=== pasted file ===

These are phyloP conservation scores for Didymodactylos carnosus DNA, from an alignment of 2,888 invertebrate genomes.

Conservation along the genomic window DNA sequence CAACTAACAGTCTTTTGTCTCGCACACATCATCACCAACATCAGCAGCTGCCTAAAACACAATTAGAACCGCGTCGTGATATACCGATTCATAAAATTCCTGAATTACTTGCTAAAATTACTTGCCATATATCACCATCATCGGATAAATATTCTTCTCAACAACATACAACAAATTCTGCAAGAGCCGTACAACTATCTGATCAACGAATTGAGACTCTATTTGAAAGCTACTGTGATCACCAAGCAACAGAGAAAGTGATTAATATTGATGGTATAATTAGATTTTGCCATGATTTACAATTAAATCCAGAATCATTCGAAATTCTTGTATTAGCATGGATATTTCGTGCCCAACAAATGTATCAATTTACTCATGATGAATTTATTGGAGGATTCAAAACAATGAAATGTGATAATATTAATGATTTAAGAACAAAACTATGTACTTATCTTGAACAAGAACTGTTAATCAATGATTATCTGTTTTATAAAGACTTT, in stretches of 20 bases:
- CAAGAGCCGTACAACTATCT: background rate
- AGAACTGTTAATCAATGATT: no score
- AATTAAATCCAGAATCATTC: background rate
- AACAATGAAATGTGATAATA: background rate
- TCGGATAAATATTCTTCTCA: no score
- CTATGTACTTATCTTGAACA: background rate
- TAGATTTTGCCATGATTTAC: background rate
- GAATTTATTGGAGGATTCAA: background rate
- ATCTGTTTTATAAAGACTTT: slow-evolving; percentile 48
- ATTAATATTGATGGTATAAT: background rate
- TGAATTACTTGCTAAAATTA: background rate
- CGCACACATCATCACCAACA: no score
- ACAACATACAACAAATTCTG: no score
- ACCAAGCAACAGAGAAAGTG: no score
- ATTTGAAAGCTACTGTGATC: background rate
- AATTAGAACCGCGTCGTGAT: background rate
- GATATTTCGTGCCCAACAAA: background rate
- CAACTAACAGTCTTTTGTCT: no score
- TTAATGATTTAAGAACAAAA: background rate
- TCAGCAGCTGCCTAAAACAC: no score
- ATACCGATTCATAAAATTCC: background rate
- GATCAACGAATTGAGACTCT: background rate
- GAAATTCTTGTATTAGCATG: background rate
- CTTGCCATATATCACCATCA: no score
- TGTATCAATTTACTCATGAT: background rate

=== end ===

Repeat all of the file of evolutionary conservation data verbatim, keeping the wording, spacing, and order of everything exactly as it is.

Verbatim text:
These are phyloP conservation scores for Didymodactylos carnosus DNA, from an alignment of 2,888 invertebrate genomes.

Conservation along the genomic window DNA sequence CAACTAACAGTCTTTTGTCTCGCACACATCATCACCAACATCAGCAGCTGCCTAAAACACAATTAGAACCGCGTCGTGATATACCGATTCATAAAATTCCTGAATTACTTGCTAAAATTACTTGCCATATATCACCATCATCGGATAAATATTCTTCTCAACAACATACAACAAATTCTGCAAGAGCCGTACAACTATCTGATCAACGAATTGAGACTCTATTTGAAAGCTACTGTGATCACCAAGCAACAGAGAAAGTGATTAATATTGATGGTATAATTAGATTTTGCCATGATTTACAATTAAATCCAGAATCATTCGAAATTCTTGTATTAGCATGGATATTTCGTGCCCAACAAATGTATCAATTTACTCATGATGAATTTATTGGAGGATTCAAAACAATGAAATGTGATAATATTAATGATTTAAGAACAAAACTATGTACTTATCTTGAACAAGAACTGTTAATCAATGATTATCTGTTTTATAAAGACTTT, in stretches of 20 bases:
- CAAGAGCCGTACAACTATCT: background rate
- AGAACTGTTAATCAATGATT: no score
- AATTAAATCCAGAATCATTC: background rate
- AACAATGAAATGTGATAATA: background rate
- TCGGATAAATATTCTTCTCA: no score
- CTATGTACTTATCTTGAACA: background rate
- TAGATTTTGCCATGATTTAC: background rate
- GAATTTATTGGAGGATTCAA: background rate
- ATCTGTTTTATAAAGACTTT: slow-evolving; percentile 48
- ATTAATATTGATGGTATAAT: background rate
- TGAATTACTTGCTAAAATTA: background rate
- CGCACACATCATCACCAACA: no score
- ACAACATACAACAAATTCTG: no score
- ACCAAGCAACAGAGAAAGTG: no score
- ATTTGAAAGCTACTGTGATC: background rate
- AATTAGAACCGCGTCGTGAT: background rate
- GATATTTCGTGCCCAACAAA: background rate
- CAACTAACAGTCTTTTGTCT: no score
- TTAATGATTTAAGAACAAAA: background rate
- TCAGCAGCTGCCTAAAACAC: no score
- ATACCGATTCATAAAATTCC: background rate
- GATCAACGAATTGAGACTCT: background rate
- GAAATTCTTGTATTAGCATG: background rate
- CTTGCCATATATCACCATCA: no score
- TGTATCAATTTACTCATGAT: background rate